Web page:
Gentrification and other losing battles be damned: in 2015, the comedy scene in Brooklyn has been looking pretty good. Most any well-known show you attend these days, be it Night Train or The Macaulay Culkin Show, features a rotating cast of smart, funny comedians that aren’t all dudes, or all straight, or all white. (Or all straight white dudes, god forbid.)
27-year-old Joel Kim Booster is one of those smart, funny comedians. You’ve probably seen him doing stand up at any number of shows around the borough (most notably, Comedy at the Knitting Factory), or co-hosting F*ck That Movie with Anna Drezen, or appearing in the occasional Live On Broadgay by Sam Taggart and Bowen Yang.
When we sat down with the Korean-born, Chicago-bred comic to talk about his career, though, he mentioned something that’s been bothering him: “People don’t call me a comedian. They call me a ‘gay Asian comedian.” As a Korean-born man who dates other men, Booster has spent the better part of his career reckoning with the labels thrust upon him. And as he shares with us in this interview, standing out in the comedy crowd isn’t exactly the freedom he was looking for.
Booster comes from a theater background—he’s actually got a published play—and started out doing shows in Chicago after college. His call to comedy came after a few years of being type-cast at every audition. “I was only getting the ‘Chinese Food Delivery Boy’ gigs,” he says. “Some of the guys I was up against had been doing it for a decade, and were still just getting cast in that role.”
Comedy, in contrast, seemed to Booster like a place where ethnicity was more of an optional jumping-off point in material than a category anyone was stuck with. “People like Mindy [Kaling] and Aziz [Ansari] are the models by which I started doing comedy,” he told us. “They’re each making themselves a hyper-specific brand, and they just get to make shit.”
But when Booster came to New York for a fresh start — doing 2 opens mics every night for a year — he discovered that even in the self-aware climate of stand up comedy, he could still be pigeonholed with racialized, albeit more sensitive, labels. “[‘Gay Asian comedian’] is not exactly misrepresenting what my comedy is. But I do get annoyed.”
As we’ve seen in Ansari’s Master of None — the fine art of “making shit” in comedy all-too-often plays second fiddle to the way people perceive you. And for Joel Kim Booster, that meant acquiescing to being referred to as a “gay Asian comic” or simply as an “alt-comic.” But he took issue with the latter term when we asked him about it, since he felt it dismissed his brand of humor as fringe because of his sexual identity. “Because I’m gay, my stand-up strikes people as radical,” Booster told us. “The sheer fact of my getting up onstage as an ‘othered’ individual makes my act hit a little harder.”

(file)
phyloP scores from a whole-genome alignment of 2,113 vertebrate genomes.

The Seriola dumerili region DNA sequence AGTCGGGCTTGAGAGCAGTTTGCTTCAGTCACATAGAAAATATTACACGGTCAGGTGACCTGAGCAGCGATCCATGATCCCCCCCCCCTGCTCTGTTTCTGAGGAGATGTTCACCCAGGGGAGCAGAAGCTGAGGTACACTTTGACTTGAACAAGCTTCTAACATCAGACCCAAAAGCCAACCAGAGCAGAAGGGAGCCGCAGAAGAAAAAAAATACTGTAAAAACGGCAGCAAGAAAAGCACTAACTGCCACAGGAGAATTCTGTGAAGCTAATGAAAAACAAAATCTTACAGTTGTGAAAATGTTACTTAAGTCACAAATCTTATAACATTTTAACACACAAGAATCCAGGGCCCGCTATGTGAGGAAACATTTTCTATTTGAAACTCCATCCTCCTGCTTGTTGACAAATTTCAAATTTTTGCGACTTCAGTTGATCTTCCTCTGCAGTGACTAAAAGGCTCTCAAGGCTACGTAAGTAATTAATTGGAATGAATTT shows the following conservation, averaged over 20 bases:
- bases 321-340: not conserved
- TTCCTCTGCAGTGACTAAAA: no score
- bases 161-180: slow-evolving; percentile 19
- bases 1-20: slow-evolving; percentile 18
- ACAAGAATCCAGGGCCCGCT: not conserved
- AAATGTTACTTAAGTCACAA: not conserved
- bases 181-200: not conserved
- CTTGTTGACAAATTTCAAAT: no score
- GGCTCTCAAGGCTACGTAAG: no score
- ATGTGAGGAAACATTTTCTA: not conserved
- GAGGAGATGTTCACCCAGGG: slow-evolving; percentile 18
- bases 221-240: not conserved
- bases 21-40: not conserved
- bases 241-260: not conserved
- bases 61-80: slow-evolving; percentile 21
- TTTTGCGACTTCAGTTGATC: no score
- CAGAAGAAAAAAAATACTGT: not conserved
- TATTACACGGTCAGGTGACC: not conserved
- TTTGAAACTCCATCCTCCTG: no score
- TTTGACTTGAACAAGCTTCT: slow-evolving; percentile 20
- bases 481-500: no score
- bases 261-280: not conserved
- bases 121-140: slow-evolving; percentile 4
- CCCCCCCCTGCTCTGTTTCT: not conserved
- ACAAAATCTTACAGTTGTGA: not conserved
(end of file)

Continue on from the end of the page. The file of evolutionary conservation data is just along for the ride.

Booster referred to alternative comedy as a “dog whistle term” in the mainstream comedy scene, used to connote an underground scene that industry comics don’t have any interest in knowing about. “People in the mainstream industry will say, ‘Oh, why haven’t I heard of you? Are you an alt-comic?”
Of course, for us — and likely for you, if you’re reading — alternative comedy has only positive connotations here in the borough. Simply put, alt-comics and shows are generally just more interesting than their traditionalist counterparts. Joe Pera, for example, thrives on a slow-burning joke buildup that belies basic comedy formula. The Lucas Brothers take advantage of identical DNA to do alarmingly synchronized shtick. And Jo Firestone is pretty much Brooklyn’s alt-comedy darling, putting up quirky events like Punderdome 3000 and the Inner Beauty Pageant.
“The things I see in Brooklyn, I know I’ll see people trying to emulate in 10 years,” Booster admitted. But he told us he could live without the ‘alt’ compliment, even though shows like F*ck That Movie and Live on Broadgay certainly fall into the category. He described his comedy instead as an effort to level the playing field between all walks of life (and senses of humor). “For me, it’s about humanizing. It’s so specific to talk about getting peed on by a man,” Booster said. “What I try to do is make it seem like that could happen to anybody. And eventually, people will just be like, ‘these freaks are humans, too.'”
For all his proselytizing, Booster conceded to taking a pretty unschooled approach to his standup. “Sometimes I feel like I’m cheating, because I’ll pull things that I’ve just said in conversation. Frankly, I don’t understand why I make people laugh.”
Whether or not you find Joel Kim Booster funny (all his handles are @ihatejoelkim, so we can assume he takes it all with a grain of salt), his comedy is certainly an indication that he’s a real human person with fears, hopes and dreams. Just like any of us trying to make it in the big bad city, right?
When we asked Booster what would constitute ‘making it’ in the biz for him, he didn’t hesitate. “I’m trying to get networks to throw money at this idea I have for a gay ghost, who can’t pass on until he gets a boyfriend. If I can introduce America to a gay ghost, I think I’ll have made it.”
For the latest updates about gay ghosts and more, follow Joel Kim Booster on Twitter @ihatejoelkim. And see for yourself whether he’s worth hating tonight as he takes the stage at Night Train at 8pm.